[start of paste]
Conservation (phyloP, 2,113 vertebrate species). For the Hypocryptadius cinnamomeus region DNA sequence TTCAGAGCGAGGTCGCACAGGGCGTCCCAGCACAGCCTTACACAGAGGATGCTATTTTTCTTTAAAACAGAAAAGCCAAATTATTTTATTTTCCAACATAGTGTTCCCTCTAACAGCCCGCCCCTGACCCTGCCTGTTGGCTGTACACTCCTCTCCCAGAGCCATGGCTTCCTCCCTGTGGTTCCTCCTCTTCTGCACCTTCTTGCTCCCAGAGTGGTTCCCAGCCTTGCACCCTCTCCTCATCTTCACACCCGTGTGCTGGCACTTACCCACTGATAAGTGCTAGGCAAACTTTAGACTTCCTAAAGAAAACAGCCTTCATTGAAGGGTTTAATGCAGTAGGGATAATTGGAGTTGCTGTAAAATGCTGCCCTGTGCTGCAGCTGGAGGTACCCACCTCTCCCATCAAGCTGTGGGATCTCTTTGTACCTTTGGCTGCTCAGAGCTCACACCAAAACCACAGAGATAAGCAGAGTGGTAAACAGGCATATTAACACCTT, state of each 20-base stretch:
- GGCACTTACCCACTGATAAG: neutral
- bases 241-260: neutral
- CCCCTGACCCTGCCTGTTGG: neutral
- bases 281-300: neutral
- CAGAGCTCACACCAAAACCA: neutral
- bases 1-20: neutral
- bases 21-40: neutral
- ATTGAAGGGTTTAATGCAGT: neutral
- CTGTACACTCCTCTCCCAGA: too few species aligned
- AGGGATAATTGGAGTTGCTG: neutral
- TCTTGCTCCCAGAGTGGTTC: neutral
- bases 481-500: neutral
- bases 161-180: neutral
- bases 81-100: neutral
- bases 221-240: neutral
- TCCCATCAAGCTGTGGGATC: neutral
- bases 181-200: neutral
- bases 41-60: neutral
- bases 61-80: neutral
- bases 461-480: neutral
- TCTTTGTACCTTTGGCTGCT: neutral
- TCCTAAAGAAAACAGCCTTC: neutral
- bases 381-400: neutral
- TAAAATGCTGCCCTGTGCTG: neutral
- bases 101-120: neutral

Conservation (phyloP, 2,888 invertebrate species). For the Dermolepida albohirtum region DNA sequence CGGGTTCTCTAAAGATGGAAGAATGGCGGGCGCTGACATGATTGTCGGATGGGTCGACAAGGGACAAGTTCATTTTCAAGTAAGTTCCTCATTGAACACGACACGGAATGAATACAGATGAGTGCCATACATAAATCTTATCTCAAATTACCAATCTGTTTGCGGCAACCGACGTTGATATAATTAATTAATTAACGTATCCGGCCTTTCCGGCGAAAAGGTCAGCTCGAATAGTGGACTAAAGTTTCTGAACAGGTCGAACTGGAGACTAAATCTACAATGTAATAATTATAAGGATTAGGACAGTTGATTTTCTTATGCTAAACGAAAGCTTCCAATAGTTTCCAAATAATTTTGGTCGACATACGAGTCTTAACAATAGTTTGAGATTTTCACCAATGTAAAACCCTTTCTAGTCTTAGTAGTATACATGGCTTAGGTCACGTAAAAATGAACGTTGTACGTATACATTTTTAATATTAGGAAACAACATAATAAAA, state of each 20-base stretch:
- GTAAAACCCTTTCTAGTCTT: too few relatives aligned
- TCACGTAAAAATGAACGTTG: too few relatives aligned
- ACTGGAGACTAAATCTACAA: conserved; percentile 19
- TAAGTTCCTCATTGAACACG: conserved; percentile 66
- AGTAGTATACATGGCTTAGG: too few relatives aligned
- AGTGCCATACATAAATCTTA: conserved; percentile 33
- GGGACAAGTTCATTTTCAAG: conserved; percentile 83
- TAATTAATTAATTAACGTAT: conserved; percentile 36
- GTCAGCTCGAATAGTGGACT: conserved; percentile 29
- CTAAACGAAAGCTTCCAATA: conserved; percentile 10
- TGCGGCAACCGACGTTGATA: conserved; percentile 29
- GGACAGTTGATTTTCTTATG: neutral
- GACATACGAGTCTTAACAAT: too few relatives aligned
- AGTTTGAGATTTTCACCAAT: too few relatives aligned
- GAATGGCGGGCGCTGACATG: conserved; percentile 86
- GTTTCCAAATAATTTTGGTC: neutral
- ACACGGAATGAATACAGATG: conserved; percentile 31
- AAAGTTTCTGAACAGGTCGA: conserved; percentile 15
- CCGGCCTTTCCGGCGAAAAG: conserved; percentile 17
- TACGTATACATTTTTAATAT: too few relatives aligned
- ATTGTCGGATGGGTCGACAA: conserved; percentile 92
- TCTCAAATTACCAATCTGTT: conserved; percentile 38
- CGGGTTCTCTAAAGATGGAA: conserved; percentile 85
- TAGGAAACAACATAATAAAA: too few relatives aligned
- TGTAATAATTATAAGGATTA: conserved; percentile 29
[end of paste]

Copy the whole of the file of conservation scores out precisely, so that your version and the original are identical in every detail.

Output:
Conservation (phyloP, 2,113 vertebrate species). For the Hypocryptadius cinnamomeus region DNA sequence TTCAGAGCGAGGTCGCACAGGGCGTCCCAGCACAGCCTTACACAGAGGATGCTATTTTTCTTTAAAACAGAAAAGCCAAATTATTTTATTTTCCAACATAGTGTTCCCTCTAACAGCCCGCCCCTGACCCTGCCTGTTGGCTGTACACTCCTCTCCCAGAGCCATGGCTTCCTCCCTGTGGTTCCTCCTCTTCTGCACCTTCTTGCTCCCAGAGTGGTTCCCAGCCTTGCACCCTCTCCTCATCTTCACACCCGTGTGCTGGCACTTACCCACTGATAAGTGCTAGGCAAACTTTAGACTTCCTAAAGAAAACAGCCTTCATTGAAGGGTTTAATGCAGTAGGGATAATTGGAGTTGCTGTAAAATGCTGCCCTGTGCTGCAGCTGGAGGTACCCACCTCTCCCATCAAGCTGTGGGATCTCTTTGTACCTTTGGCTGCTCAGAGCTCACACCAAAACCACAGAGATAAGCAGAGTGGTAAACAGGCATATTAACACCTT, state of each 20-base stretch:
- GGCACTTACCCACTGATAAG: neutral
- bases 241-260: neutral
- CCCCTGACCCTGCCTGTTGG: neutral
- bases 281-300: neutral
- CAGAGCTCACACCAAAACCA: neutral
- bases 1-20: neutral
- bases 21-40: neutral
- ATTGAAGGGTTTAATGCAGT: neutral
- CTGTACACTCCTCTCCCAGA: too few species aligned
- AGGGATAATTGGAGTTGCTG: neutral
- TCTTGCTCCCAGAGTGGTTC: neutral
- bases 481-500: neutral
- bases 161-180: neutral
- bases 81-100: neutral
- bases 221-240: neutral
- TCCCATCAAGCTGTGGGATC: neutral
- bases 181-200: neutral
- bases 41-60: neutral
- bases 61-80: neutral
- bases 461-480: neutral
- TCTTTGTACCTTTGGCTGCT: neutral
- TCCTAAAGAAAACAGCCTTC: neutral
- bases 381-400: neutral
- TAAAATGCTGCCCTGTGCTG: neutral
- bases 101-120: neutral

Conservation (phyloP, 2,888 invertebrate species). For the Dermolepida albohirtum region DNA sequence CGGGTTCTCTAAAGATGGAAGAATGGCGGGCGCTGACATGATTGTCGGATGGGTCGACAAGGGACAAGTTCATTTTCAAGTAAGTTCCTCATTGAACACGACACGGAATGAATACAGATGAGTGCCATACATAAATCTTATCTCAAATTACCAATCTGTTTGCGGCAACCGACGTTGATATAATTAATTAATTAACGTATCCGGCCTTTCCGGCGAAAAGGTCAGCTCGAATAGTGGACTAAAGTTTCTGAACAGGTCGAACTGGAGACTAAATCTACAATGTAATAATTATAAGGATTAGGACAGTTGATTTTCTTATGCTAAACGAAAGCTTCCAATAGTTTCCAAATAATTTTGGTCGACATACGAGTCTTAACAATAGTTTGAGATTTTCACCAATGTAAAACCCTTTCTAGTCTTAGTAGTATACATGGCTTAGGTCACGTAAAAATGAACGTTGTACGTATACATTTTTAATATTAGGAAACAACATAATAAAA, state of each 20-base stretch:
- GTAAAACCCTTTCTAGTCTT: too few relatives aligned
- TCACGTAAAAATGAACGTTG: too few relatives aligned
- ACTGGAGACTAAATCTACAA: conserved; percentile 19
- TAAGTTCCTCATTGAACACG: conserved; percentile 66
- AGTAGTATACATGGCTTAGG: too few relatives aligned
- AGTGCCATACATAAATCTTA: conserved; percentile 33
- GGGACAAGTTCATTTTCAAG: conserved; percentile 83
- TAATTAATTAATTAACGTAT: conserved; percentile 36
- GTCAGCTCGAATAGTGGACT: conserved; percentile 29
- CTAAACGAAAGCTTCCAATA: conserved; percentile 10
- TGCGGCAACCGACGTTGATA: conserved; percentile 29
- GGACAGTTGATTTTCTTATG: neutral
- GACATACGAGTCTTAACAAT: too few relatives aligned
- AGTTTGAGATTTTCACCAAT: too few relatives aligned
- GAATGGCGGGCGCTGACATG: conserved; percentile 86
- GTTTCCAAATAATTTTGGTC: neutral
- ACACGGAATGAATACAGATG: conserved; percentile 31
- AAAGTTTCTGAACAGGTCGA: conserved; percentile 15
- CCGGCCTTTCCGGCGAAAAG: conserved; percentile 17
- TACGTATACATTTTTAATAT: too few relatives aligned
- ATTGTCGGATGGGTCGACAA: conserved; percentile 92
- TCTCAAATTACCAATCTGTT: conserved; percentile 38
- CGGGTTCTCTAAAGATGGAA: conserved; percentile 85
- TAGGAAACAACATAATAAAA: too few relatives aligned
- TGTAATAATTATAAGGATTA: conserved; percentile 29